Exploring the press' power in agenda-setting theory
Evans, Peggie Ilene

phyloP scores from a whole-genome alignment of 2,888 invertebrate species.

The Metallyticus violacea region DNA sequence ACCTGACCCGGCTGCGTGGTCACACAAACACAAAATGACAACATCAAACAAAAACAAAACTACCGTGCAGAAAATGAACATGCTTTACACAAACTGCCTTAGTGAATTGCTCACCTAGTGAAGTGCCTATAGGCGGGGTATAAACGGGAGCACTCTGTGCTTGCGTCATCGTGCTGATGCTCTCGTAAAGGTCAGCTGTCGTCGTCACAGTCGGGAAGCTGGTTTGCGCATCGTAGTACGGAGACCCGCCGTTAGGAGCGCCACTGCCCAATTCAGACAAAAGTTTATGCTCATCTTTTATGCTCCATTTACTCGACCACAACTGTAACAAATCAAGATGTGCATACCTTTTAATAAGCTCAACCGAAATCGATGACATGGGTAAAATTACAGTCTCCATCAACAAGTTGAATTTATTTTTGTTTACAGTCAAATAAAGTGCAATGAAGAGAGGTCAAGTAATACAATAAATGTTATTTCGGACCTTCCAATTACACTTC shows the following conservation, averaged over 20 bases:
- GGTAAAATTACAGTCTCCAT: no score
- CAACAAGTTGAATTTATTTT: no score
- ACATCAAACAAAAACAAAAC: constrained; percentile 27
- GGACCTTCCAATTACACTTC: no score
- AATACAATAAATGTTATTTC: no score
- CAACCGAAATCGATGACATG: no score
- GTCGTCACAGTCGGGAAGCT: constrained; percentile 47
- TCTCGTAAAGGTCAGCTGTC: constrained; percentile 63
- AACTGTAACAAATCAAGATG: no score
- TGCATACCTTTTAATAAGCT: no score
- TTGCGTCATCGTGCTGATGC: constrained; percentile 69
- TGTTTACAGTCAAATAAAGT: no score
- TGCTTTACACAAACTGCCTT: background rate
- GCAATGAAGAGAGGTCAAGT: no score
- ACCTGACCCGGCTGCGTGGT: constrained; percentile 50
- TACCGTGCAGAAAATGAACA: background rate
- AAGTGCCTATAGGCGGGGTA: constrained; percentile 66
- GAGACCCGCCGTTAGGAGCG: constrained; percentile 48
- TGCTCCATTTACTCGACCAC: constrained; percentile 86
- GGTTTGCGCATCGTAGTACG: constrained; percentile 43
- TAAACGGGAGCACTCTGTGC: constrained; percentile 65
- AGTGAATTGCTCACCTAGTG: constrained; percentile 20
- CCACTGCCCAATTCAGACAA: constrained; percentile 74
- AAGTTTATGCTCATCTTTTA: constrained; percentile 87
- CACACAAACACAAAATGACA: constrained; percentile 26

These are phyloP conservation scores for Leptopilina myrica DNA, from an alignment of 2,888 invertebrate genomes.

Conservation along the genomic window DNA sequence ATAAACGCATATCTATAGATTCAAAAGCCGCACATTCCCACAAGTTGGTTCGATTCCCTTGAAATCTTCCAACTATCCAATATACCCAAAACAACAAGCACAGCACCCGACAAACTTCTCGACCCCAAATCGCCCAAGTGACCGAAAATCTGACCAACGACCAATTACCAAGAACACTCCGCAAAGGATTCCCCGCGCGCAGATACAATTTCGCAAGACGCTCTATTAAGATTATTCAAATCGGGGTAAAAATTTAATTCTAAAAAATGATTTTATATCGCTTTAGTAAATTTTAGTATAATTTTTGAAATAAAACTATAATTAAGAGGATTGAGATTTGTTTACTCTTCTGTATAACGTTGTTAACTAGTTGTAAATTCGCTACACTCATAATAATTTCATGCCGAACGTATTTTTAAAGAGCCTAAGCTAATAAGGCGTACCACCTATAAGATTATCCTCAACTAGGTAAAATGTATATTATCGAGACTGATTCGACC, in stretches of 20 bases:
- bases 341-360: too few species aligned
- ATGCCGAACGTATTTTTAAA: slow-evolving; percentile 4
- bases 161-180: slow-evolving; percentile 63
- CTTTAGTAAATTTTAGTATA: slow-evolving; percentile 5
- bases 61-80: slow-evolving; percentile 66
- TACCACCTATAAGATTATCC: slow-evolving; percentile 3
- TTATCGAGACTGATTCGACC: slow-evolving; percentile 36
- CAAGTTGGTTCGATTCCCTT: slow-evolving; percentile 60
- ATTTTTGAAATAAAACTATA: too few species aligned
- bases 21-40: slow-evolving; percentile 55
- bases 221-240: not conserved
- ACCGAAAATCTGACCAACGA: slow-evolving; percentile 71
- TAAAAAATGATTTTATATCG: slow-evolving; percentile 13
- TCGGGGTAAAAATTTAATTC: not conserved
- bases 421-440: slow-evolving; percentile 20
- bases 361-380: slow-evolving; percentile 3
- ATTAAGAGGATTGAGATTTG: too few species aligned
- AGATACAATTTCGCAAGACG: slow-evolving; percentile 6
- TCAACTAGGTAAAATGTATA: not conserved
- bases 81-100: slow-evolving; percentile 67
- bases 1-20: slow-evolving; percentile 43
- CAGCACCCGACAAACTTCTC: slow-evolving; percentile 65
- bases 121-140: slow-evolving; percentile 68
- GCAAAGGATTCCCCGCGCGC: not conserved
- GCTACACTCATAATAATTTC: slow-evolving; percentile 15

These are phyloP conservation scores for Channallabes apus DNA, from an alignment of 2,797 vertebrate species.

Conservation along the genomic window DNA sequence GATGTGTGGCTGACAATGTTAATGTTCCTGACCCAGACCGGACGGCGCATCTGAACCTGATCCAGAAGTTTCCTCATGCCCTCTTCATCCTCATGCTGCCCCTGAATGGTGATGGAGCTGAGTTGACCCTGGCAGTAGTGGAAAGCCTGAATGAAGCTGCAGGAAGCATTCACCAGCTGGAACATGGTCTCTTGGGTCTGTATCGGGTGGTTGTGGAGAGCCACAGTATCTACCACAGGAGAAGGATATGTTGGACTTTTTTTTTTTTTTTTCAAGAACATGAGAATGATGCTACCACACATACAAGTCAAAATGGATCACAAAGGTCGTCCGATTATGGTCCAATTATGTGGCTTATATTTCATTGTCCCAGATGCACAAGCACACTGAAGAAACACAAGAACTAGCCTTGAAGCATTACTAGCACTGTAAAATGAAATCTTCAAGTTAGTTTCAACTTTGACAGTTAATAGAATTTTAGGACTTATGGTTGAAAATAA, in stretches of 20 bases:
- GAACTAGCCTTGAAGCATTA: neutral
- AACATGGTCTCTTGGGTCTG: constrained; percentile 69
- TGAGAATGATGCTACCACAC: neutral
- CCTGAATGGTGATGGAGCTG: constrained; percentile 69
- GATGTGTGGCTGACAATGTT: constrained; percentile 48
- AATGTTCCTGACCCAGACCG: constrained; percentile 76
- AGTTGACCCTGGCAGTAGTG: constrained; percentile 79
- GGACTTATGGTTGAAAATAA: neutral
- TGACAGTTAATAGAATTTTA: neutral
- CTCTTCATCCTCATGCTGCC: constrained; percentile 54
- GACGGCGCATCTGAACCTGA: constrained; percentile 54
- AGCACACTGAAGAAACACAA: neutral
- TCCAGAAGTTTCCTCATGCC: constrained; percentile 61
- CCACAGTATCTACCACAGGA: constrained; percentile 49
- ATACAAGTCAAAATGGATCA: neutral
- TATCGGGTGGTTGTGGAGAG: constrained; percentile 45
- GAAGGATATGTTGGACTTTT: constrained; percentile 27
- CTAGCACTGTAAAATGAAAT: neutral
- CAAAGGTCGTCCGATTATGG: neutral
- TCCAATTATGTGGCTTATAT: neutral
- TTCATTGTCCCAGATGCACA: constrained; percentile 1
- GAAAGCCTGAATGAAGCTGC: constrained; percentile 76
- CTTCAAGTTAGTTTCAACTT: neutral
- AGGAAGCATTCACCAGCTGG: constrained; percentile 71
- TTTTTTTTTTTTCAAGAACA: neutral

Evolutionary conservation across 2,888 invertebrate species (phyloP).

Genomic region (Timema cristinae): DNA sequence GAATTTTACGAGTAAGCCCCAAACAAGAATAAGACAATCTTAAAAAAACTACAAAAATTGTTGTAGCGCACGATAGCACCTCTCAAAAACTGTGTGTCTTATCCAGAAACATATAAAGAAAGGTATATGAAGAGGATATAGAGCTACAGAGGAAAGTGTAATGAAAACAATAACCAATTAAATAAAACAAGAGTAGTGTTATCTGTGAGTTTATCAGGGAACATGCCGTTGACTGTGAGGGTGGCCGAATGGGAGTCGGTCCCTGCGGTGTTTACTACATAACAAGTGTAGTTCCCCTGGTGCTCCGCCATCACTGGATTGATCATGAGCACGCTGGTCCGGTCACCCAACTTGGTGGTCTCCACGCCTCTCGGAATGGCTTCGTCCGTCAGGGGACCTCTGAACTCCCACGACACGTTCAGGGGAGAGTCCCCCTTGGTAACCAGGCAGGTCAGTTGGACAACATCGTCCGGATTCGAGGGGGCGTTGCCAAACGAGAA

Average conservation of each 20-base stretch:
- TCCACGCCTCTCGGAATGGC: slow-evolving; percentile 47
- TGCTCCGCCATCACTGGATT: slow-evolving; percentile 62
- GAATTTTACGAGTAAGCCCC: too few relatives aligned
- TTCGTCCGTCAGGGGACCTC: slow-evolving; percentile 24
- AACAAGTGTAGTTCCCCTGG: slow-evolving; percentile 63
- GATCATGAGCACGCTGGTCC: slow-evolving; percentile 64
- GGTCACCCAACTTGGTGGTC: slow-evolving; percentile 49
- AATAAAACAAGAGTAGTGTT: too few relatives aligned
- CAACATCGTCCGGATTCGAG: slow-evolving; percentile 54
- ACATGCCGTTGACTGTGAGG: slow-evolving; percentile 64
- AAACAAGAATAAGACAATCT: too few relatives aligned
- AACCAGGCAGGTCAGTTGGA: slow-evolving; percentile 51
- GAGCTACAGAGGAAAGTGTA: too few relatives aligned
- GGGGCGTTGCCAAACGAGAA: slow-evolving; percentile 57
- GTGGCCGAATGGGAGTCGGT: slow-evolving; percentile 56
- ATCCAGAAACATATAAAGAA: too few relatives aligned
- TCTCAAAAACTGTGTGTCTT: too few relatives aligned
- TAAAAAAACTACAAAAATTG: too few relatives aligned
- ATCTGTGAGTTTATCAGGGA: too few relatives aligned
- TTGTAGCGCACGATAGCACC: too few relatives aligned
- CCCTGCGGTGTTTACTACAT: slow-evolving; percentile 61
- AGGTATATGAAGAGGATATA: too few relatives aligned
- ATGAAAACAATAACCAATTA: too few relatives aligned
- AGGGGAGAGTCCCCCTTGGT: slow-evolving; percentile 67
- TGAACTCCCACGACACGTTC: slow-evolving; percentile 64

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Agenda-setting theory has well documented the news media's influence on public opinion and public life. The few key topics the press select to focus the public's attention on become the public agenda, with the press telling the public not just what to think about but how to think about those topics. Public opinion is a powerful force and provides for informal rule in a democracy. But seldom have scholars considered journalists' understanding of agenda-setting theory and if agenda-setting findings may have moral implications for the press' use of power to shape the media agenda that influences public opinion. This case study explores what journalists at one large American newspaper, the San Antonio Express-News, understand about the press' influence on public opinion. This exploratory study found that journalists believed the press significantly affects public opinion. Some journalists knew in general terms that agenda setting meant the press' influence on public opinion while others journalists did not. None of the journalists knew that research has found that the press have a measurable and sizeable impact on public opinion. Express-News journalists also believed their newspaper did a good job fulfilling press responsibility but the news media in general did not. This study suggests that journalists at one major American newspaper may have little understanding of agenda-setting theory. It also may suggest that the news media's power to shape the media agenda that influences public opinion may have moral implications for the press that perhaps should be examined.